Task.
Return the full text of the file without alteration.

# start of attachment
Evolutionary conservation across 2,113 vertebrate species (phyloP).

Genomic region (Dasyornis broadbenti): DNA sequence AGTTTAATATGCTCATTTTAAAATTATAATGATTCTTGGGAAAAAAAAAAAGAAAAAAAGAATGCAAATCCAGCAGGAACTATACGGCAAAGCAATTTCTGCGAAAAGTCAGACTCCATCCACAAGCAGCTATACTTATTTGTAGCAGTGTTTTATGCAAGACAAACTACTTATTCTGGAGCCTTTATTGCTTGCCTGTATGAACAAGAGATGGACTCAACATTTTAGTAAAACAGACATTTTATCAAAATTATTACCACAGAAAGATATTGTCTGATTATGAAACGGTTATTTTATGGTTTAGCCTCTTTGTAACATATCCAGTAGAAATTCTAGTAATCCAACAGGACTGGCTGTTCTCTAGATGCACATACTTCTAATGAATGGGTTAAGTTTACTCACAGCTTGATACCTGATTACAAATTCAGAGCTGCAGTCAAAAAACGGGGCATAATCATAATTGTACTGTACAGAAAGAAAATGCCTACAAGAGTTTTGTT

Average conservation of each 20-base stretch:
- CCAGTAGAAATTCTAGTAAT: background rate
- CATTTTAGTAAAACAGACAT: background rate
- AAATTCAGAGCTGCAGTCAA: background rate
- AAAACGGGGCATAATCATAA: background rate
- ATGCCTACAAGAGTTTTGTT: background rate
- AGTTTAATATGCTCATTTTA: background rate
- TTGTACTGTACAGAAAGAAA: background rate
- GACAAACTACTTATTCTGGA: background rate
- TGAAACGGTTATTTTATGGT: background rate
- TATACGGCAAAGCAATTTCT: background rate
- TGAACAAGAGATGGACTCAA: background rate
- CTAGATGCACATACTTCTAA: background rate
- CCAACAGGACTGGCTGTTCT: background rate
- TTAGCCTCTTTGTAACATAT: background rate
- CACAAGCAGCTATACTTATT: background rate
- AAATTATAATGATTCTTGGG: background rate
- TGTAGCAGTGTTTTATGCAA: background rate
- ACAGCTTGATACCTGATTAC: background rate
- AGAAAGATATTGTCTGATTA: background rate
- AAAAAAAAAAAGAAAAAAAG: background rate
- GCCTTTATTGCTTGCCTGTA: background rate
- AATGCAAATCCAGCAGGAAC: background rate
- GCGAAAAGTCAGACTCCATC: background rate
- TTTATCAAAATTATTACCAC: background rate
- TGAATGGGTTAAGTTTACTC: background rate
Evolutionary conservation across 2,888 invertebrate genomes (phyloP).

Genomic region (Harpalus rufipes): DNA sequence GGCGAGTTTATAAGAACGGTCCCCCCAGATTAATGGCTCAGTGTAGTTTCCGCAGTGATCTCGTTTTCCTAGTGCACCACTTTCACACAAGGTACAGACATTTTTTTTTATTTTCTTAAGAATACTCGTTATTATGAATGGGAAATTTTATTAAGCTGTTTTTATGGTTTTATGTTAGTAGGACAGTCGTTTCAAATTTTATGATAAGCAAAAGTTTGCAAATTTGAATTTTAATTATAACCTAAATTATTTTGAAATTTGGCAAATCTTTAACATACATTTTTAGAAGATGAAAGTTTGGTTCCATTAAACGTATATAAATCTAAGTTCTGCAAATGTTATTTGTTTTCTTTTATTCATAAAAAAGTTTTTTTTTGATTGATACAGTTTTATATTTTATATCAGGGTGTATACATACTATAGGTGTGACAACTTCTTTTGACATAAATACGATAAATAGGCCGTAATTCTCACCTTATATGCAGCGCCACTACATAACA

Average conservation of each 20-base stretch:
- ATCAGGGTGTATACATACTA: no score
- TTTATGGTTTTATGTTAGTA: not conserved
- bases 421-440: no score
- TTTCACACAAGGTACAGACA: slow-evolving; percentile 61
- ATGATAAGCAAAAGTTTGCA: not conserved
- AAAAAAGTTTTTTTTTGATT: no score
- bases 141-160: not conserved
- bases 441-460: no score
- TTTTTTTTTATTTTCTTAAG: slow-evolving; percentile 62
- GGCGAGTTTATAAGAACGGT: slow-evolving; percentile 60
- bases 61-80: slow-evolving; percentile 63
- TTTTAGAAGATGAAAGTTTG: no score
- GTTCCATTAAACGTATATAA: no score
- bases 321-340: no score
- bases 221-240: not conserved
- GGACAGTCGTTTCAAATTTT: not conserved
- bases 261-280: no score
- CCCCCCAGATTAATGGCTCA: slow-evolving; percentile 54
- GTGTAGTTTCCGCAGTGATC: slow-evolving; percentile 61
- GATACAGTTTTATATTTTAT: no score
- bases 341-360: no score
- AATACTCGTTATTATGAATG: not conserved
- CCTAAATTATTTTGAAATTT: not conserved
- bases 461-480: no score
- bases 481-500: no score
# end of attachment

Evolutionary conservation across 2,113 vertebrate species (phyloP).

Genomic region (Dasyornis broadbenti): DNA sequence AGTTTAATATGCTCATTTTAAAATTATAATGATTCTTGGGAAAAAAAAAAAGAAAAAAAGAATGCAAATCCAGCAGGAACTATACGGCAAAGCAATTTCTGCGAAAAGTCAGACTCCATCCACAAGCAGCTATACTTATTTGTAGCAGTGTTTTATGCAAGACAAACTACTTATTCTGGAGCCTTTATTGCTTGCCTGTATGAACAAGAGATGGACTCAACATTTTAGTAAAACAGACATTTTATCAAAATTATTACCACAGAAAGATATTGTCTGATTATGAAACGGTTATTTTATGGTTTAGCCTCTTTGTAACATATCCAGTAGAAATTCTAGTAATCCAACAGGACTGGCTGTTCTCTAGATGCACATACTTCTAATGAATGGGTTAAGTTTACTCACAGCTTGATACCTGATTACAAATTCAGAGCTGCAGTCAAAAAACGGGGCATAATCATAATTGTACTGTACAGAAAGAAAATGCCTACAAGAGTTTTGTT

Average conservation of each 20-base stretch:
- CCAGTAGAAATTCTAGTAAT: background rate
- CATTTTAGTAAAACAGACAT: background rate
- AAATTCAGAGCTGCAGTCAA: background rate
- AAAACGGGGCATAATCATAA: background rate
- ATGCCTACAAGAGTTTTGTT: background rate
- AGTTTAATATGCTCATTTTA: background rate
- TTGTACTGTACAGAAAGAAA: background rate
- GACAAACTACTTATTCTGGA: background rate
- TGAAACGGTTATTTTATGGT: background rate
- TATACGGCAAAGCAATTTCT: background rate
- TGAACAAGAGATGGACTCAA: background rate
- CTAGATGCACATACTTCTAA: background rate
- CCAACAGGACTGGCTGTTCT: background rate
- TTAGCCTCTTTGTAACATAT: background rate
- CACAAGCAGCTATACTTATT: background rate
- AAATTATAATGATTCTTGGG: background rate
- TGTAGCAGTGTTTTATGCAA: background rate
- ACAGCTTGATACCTGATTAC: background rate
- AGAAAGATATTGTCTGATTA: background rate
- AAAAAAAAAAAGAAAAAAAG: background rate
- GCCTTTATTGCTTGCCTGTA: background rate
- AATGCAAATCCAGCAGGAAC: background rate
- GCGAAAAGTCAGACTCCATC: background rate
- TTTATCAAAATTATTACCAC: background rate
- TGAATGGGTTAAGTTTACTC: background rate
Evolutionary conservation across 2,888 invertebrate genomes (phyloP).

Genomic region (Harpalus rufipes): DNA sequence GGCGAGTTTATAAGAACGGTCCCCCCAGATTAATGGCTCAGTGTAGTTTCCGCAGTGATCTCGTTTTCCTAGTGCACCACTTTCACACAAGGTACAGACATTTTTTTTTATTTTCTTAAGAATACTCGTTATTATGAATGGGAAATTTTATTAAGCTGTTTTTATGGTTTTATGTTAGTAGGACAGTCGTTTCAAATTTTATGATAAGCAAAAGTTTGCAAATTTGAATTTTAATTATAACCTAAATTATTTTGAAATTTGGCAAATCTTTAACATACATTTTTAGAAGATGAAAGTTTGGTTCCATTAAACGTATATAAATCTAAGTTCTGCAAATGTTATTTGTTTTCTTTTATTCATAAAAAAGTTTTTTTTTGATTGATACAGTTTTATATTTTATATCAGGGTGTATACATACTATAGGTGTGACAACTTCTTTTGACATAAATACGATAAATAGGCCGTAATTCTCACCTTATATGCAGCGCCACTACATAACA

Average conservation of each 20-base stretch:
- ATCAGGGTGTATACATACTA: no score
- TTTATGGTTTTATGTTAGTA: not conserved
- bases 421-440: no score
- TTTCACACAAGGTACAGACA: slow-evolving; percentile 61
- ATGATAAGCAAAAGTTTGCA: not conserved
- AAAAAAGTTTTTTTTTGATT: no score
- bases 141-160: not conserved
- bases 441-460: no score
- TTTTTTTTTATTTTCTTAAG: slow-evolving; percentile 62
- GGCGAGTTTATAAGAACGGT: slow-evolving; percentile 60
- bases 61-80: slow-evolving; percentile 63
- TTTTAGAAGATGAAAGTTTG: no score
- GTTCCATTAAACGTATATAA: no score
- bases 321-340: no score
- bases 221-240: not conserved
- GGACAGTCGTTTCAAATTTT: not conserved
- bases 261-280: no score
- CCCCCCAGATTAATGGCTCA: slow-evolving; percentile 54
- GTGTAGTTTCCGCAGTGATC: slow-evolving; percentile 61
- GATACAGTTTTATATTTTAT: no score
- bases 341-360: no score
- AATACTCGTTATTATGAATG: not conserved
- CCTAAATTATTTTGAAATTT: not conserved
- bases 461-480: no score
- bases 481-500: no score